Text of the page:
Henry Ferrini

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Henry Ferrini
HENRYFERRINI.png
Born (1953-01-25) January 25, 1953 (age 66)
Boston, Massachusetts, United States
OccupationDirector, Cameraman, Editor, Producer
Years active1980 - present

Henry Ferrini (born 1953, Boston, Massachusetts, United States) is an American non-fiction filmmaker best known for his portraits of Jack Kerouac and Charles Olson.

Ferrini attended Bard College at Simon's Rock in Great Barrington, MA where he studied music. During the administration of President Jimmy Carter under a CETA Grant he learned the craft of filmmaking while making The Light, the Quality, the Time, the Place, a meditation on environmental responsibility. In 1980 he started Ferrini Productions, a film and video production company that produces independent films with grants from cultural agencies and private individuals.[1]

Ferrini has worked as a cinematographer on many independent documentaries. His own films are acknowledged for his painterly eye and his non-linear story-telling style, which focus on the relationship between the artist and their connection to place.

He resides in Gloucester, Massachusetts, with his wife Susan Steiner and their son, Isaac.

Filmography[edit]

Poem in Action (1990) Early on Vincent Ferrini (1913–2007) chose poetry as a way of life. Lawrence Ferlinghetti, in "The Sea and Ourselves at Cape Ann," called Vincent, "the conscience of Gloucester." This sixty-minute film poem demonstrates Ferrini's unrelenting commitment to art and life.[2]

Radio Fishtown (1990) From his cramped and lonely studio in Gloucester, Simon Geller ran the only one-man radio station in the country. Narrated by Robert J. Lurtsema, the Boston Globe called Radio Fishtown, "a piece of poetic silver." The film explores the relationship between listeners and a man everyone heard but few ever saw.

Middle Street (1994) is crowded with churches, municipal buildings and funeral parlors. Narrated by Willie Alexander, Middle Street travels over wharves, through religious festivals and into the flicker of home movies to chart a return course to one's youth.[3]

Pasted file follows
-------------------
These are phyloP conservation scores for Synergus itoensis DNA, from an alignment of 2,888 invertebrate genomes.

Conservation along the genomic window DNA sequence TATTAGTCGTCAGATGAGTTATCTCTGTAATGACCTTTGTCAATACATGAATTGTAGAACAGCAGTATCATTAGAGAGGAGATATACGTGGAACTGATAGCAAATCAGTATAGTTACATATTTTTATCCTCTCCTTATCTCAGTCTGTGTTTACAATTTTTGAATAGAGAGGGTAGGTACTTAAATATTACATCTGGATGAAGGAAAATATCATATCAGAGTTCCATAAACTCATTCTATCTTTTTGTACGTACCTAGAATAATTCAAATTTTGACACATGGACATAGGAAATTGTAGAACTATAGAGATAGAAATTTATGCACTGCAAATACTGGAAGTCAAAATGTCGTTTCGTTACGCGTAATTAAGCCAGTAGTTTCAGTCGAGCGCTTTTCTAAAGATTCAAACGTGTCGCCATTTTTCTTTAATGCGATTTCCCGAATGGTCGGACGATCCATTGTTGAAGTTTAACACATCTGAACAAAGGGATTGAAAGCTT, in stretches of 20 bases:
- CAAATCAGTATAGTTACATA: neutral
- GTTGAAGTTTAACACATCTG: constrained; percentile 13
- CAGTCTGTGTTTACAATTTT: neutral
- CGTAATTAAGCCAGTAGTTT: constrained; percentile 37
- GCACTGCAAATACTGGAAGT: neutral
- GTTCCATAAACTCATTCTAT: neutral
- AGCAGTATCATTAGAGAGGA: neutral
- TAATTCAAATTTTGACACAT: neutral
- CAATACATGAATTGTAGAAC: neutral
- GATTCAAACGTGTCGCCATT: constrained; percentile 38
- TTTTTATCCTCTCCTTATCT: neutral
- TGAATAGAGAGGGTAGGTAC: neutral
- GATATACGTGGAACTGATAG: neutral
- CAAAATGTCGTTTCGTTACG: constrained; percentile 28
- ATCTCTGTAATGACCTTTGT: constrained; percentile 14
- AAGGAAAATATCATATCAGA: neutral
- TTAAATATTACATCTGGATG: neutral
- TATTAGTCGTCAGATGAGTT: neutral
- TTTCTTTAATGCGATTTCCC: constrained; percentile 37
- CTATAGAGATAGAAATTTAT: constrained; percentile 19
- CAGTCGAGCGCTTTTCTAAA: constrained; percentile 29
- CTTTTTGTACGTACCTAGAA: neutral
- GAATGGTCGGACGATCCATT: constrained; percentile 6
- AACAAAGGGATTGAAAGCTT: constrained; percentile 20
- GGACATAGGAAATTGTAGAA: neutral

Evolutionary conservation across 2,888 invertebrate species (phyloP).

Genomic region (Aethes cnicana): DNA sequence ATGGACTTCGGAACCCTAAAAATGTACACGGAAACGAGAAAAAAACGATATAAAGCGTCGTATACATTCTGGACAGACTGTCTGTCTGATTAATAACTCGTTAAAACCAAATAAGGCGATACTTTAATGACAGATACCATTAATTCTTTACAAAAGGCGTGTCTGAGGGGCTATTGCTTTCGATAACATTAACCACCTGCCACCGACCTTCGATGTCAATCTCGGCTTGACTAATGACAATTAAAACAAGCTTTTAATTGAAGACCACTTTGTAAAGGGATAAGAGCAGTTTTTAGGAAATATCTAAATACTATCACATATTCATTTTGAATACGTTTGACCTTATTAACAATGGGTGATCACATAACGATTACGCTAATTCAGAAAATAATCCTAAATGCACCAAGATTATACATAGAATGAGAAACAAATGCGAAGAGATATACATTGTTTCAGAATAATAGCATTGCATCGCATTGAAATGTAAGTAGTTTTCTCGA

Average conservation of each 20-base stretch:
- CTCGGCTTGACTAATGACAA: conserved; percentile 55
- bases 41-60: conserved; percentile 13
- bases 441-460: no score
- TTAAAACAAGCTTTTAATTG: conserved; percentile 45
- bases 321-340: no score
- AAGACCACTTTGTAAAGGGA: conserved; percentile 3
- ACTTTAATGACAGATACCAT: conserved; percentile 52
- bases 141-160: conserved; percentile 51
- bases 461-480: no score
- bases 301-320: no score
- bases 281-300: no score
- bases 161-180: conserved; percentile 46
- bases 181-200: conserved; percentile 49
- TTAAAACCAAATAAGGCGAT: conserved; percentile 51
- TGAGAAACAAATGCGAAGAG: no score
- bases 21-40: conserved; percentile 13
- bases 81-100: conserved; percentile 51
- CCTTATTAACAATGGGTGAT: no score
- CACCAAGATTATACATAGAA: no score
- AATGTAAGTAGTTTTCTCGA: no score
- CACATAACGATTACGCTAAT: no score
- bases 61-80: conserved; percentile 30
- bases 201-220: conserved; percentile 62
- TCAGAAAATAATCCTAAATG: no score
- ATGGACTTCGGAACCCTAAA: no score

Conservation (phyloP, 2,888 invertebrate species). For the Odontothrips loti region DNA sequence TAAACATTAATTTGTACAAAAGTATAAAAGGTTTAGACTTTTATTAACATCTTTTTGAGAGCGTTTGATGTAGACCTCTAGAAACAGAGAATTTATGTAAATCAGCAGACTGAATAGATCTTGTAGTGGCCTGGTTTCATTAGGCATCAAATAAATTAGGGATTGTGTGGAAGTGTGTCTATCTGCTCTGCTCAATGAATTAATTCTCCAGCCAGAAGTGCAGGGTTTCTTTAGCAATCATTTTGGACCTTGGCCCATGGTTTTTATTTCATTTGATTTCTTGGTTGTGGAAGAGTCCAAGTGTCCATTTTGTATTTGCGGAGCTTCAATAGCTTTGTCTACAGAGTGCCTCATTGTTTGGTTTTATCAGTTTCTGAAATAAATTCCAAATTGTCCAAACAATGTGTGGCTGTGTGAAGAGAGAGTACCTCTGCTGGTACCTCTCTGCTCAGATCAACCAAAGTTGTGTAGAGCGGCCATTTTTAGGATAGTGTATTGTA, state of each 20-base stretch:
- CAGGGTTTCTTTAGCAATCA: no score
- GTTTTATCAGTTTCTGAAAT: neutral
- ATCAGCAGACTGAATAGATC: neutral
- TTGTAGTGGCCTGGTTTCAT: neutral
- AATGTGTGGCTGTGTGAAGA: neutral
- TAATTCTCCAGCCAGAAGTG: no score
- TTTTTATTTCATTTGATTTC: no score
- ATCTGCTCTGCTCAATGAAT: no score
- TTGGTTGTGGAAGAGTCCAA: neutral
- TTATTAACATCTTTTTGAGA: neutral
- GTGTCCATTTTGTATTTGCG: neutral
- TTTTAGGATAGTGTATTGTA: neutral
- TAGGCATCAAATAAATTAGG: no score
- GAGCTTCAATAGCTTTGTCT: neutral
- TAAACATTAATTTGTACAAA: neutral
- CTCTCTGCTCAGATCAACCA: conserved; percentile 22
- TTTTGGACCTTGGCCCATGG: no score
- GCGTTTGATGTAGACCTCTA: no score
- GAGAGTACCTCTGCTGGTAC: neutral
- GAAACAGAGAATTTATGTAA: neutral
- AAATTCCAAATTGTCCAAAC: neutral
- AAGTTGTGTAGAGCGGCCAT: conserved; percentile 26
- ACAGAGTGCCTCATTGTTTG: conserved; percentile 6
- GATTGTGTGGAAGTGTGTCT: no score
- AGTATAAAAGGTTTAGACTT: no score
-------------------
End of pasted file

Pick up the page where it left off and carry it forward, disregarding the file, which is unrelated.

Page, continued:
Witch City (1996) Salem, Massachusetts is a place that exists as both a city and a metaphor. Called, "a tale of two cities" by USA Today the film reveals that commercialism and greed are the new metaphors for a witchcraft business that turns the tragedy of 1692 into the city's meal ticket. A film by Joe Cultrera, Henry Ferrini, John Stanton, Bob Quinn and Phil Lamy.[4]

Lowell Blues (2000) remembers the place Jack Kerouac could not forget. By fusing visual history, language and jazz into a 30-minute film poem, Lowell Blues uses the voices of Robert Creeley, Gregory Corso, David Amram and Johnny Depp to reveal the wonders of Kerouac's childhood holy land.[5]

Last Call: Dreams, Main Street and the Search for Community (2002) Photographed and edited by Ferrini and directed by John Stanton. Last Call takes a personal look at a Nantucket barroom that flourished during the 1960s but did not survive the island's transformation from hardscrabble fishing town into one of the most valuable pieces of real estate in America.[6]

Polis is this (2007) Charles Olson, poet/educator, was the big fire source for a generation of artists and poets. Stan Brakhage, Amiri Baraka and Anne Waldman, to name a few, made pilgrimages to his cold-water flat at 28 Fort Square. The sixty-minute film moves from Massachusetts to Black Mountain College to Cape Ann following Robert Creeley's precept that "Form is never more than an extension of content."[7] The filmmaker and writer Ken Riaf put this idea to good use as the film grows organically out of the content rather than ideas imposed from outside. The film stars John Malkovich, Pete Seeger, Michael Rumaker, John Sinclair, Diane di Prima, Jonathan Williams, Vincent Ferrini, John R. Stilgoe, and Ed Sanders.[8] William Corbett of the Boston Phoenix called Polis is This "the best film about an American poet ever made."[9]

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